Dinner at the First Floor restaurant, with Lucy Hughes-Hallett
On 28 April, 2014
Lucy will be talking about her wonderful new biography: The Pike, Gabriele d’Annunzio, Poet, Seducer & Preacher of War. This mesmerizing portrait of a magnetic, courageous, sex-obsessed self-publicist of unpleasant appearance, who was nevertheless the idol of Italy in his day, has already won the Samuel Johnson Prize, the Costa Biography Prize, and the Duff Cooper Prize. Her compelling use of detail and a strong narrative bring this charismatic monster vividly to life.
The First Floor is at the heart of London’s Notting Hill, elegant and pretty with a great view over the Portobello Road.
Books will be available, courtesy of Slightly Foxed.
Date: Monday 28 April, 7 for 7.30pm.
Venue: The First Floor, 186 Portobello Rd, London W11 1LA
How To Pitch, and Promote, Your Book at Swedenborg Hall
There was a packed audience at Swedenborg Hall on 3 March for an event that imparted a wealth of practical advice on dealing with agents, publishers, publicists, and literary festivals.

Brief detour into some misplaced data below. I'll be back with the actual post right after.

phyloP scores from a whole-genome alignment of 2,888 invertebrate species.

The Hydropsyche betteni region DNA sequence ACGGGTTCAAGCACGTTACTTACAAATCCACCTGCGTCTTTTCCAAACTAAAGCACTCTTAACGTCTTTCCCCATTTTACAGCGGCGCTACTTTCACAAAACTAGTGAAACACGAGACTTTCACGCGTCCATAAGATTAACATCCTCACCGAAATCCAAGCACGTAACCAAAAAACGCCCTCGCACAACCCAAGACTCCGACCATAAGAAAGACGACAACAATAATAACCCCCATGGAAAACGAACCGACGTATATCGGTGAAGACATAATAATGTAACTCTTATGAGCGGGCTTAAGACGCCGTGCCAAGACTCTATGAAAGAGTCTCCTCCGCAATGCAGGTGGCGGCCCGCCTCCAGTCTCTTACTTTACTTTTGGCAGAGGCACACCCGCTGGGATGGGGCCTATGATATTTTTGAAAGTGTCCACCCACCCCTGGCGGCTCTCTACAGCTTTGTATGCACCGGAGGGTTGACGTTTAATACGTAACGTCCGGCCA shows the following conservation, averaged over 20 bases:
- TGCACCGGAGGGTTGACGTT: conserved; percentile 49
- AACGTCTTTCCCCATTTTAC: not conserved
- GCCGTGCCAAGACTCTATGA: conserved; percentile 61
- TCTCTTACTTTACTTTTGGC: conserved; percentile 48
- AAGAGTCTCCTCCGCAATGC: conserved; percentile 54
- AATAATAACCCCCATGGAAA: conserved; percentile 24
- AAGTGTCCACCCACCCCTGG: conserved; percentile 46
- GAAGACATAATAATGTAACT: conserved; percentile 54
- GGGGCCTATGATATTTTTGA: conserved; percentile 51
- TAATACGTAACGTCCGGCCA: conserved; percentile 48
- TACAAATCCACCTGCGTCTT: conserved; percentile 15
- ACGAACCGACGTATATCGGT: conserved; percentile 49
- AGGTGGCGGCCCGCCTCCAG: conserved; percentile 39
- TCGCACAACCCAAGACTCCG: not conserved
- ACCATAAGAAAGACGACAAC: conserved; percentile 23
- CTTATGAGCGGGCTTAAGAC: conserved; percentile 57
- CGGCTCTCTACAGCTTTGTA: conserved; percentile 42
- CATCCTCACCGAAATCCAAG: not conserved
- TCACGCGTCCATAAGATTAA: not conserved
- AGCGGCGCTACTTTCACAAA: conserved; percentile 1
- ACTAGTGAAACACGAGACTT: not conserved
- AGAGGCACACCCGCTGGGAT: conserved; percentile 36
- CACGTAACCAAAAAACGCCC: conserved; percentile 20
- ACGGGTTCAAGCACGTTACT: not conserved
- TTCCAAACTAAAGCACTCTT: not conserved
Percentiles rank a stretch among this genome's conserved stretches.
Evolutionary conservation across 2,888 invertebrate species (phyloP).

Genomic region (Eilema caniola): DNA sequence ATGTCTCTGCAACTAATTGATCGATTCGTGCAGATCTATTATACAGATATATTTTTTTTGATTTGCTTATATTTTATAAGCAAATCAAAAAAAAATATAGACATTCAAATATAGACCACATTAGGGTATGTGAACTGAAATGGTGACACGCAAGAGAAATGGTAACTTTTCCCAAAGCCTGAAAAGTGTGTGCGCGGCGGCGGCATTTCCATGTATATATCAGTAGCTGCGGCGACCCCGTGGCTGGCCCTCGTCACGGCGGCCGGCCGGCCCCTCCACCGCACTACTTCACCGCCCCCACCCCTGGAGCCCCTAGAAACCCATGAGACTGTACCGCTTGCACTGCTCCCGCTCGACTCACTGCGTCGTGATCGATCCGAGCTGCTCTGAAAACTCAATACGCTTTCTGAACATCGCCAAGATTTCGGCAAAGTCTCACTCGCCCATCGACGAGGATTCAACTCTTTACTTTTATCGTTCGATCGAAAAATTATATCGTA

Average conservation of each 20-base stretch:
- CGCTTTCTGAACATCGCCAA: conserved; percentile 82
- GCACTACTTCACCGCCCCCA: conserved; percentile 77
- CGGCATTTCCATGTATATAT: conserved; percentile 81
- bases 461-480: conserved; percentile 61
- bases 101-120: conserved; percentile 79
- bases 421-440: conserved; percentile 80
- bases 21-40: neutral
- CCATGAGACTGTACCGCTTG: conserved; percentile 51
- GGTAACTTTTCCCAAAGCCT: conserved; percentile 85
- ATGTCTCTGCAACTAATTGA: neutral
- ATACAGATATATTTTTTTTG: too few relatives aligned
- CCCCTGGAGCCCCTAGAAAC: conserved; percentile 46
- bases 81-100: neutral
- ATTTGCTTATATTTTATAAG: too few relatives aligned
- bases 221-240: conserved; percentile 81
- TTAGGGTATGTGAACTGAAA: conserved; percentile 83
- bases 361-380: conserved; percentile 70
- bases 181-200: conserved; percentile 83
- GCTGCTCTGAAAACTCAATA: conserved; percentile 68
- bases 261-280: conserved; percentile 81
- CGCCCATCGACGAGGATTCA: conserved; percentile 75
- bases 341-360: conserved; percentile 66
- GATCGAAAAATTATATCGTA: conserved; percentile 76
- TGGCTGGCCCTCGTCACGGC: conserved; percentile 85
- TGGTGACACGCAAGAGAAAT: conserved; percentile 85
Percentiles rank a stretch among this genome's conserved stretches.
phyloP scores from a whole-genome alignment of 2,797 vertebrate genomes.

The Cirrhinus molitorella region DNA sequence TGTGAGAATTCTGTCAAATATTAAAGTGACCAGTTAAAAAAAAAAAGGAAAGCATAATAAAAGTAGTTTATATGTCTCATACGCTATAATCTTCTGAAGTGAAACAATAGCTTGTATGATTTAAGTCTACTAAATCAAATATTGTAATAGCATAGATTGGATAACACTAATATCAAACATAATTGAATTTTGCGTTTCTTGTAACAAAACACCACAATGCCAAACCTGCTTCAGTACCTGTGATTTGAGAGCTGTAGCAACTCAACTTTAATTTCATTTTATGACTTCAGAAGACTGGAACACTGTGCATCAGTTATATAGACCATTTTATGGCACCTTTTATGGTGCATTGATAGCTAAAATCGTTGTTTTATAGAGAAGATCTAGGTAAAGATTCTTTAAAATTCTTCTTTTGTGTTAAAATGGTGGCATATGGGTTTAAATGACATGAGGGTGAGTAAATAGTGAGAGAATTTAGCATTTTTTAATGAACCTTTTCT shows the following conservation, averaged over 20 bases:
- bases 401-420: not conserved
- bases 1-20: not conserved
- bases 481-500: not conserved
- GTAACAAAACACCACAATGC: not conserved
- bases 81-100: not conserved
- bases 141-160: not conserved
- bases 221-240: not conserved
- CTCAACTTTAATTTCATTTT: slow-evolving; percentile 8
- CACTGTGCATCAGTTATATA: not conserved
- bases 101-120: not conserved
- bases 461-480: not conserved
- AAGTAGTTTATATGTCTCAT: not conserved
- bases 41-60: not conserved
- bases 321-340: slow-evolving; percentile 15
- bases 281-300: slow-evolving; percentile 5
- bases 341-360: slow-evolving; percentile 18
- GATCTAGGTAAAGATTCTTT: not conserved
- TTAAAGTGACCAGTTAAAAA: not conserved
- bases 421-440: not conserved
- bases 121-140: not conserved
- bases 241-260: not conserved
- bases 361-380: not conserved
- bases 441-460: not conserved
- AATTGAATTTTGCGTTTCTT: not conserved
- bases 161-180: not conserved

Pictured left to right are Andrew Lownie (founder and Life President of the Biographers’ Club); Ariane Bankes (Buxton and Dovedale festivals); Ruth Killick (Ruth Killick Publicity, former Publicity Director at Profile Books); Anne de Courcy (Biographers' Club Chairman); and Bea Hemming (Editorial Director at Weidenfeld & Nicolson).
Charles Moore wins HW Fisher Best First Biography Prize
The HW Fisher Best First Biography Prize (£5,000) has gone to Charles Moore for the first volume of Margaret Thatcher: The Authorized Biography (Allen Lane). Moore received the Prize at the Biographers’ Club Prize dinner, held at the Savile Club in London on 20th November (pictured right with Andrew Subramaniam of HW Fisher).
Runner-up for the Prize was Harriet Tuckey for Everest: The First Ascent (Ebury), her account of her father’s role as doctor to the team that first climbed Everest. Also shortlisted were Kate Bassett for In Two Minds, her life of Jonathan Miller (Oberon); Robert Beaken for Cosmo Lang, Archbishop in War and Crisis (IB Tauris); Alan Johnson for his memoir of his extraordinary childhood, This Boy (Bantam Press); and John Smart for Tarantula’s Web, a wide-ranging life of John Hayward, close friend of T.S. Eliot.
D.J. Taylor, on behalf of the judges – who included biographer Sally Cline and Robert Collins, Deputy Literary Editor of the Sunday Times – commented: “The shortlist for the H.W. Fisher Prize is brimful of variety, ranging from the lives of bygone litterateurs and distinguished churchmen to world-famous politicians and mountaineers, and demonstrates biography's ability to reinvent itself to meet some of the challenges to which all literary forms – and this one especially – are subject.”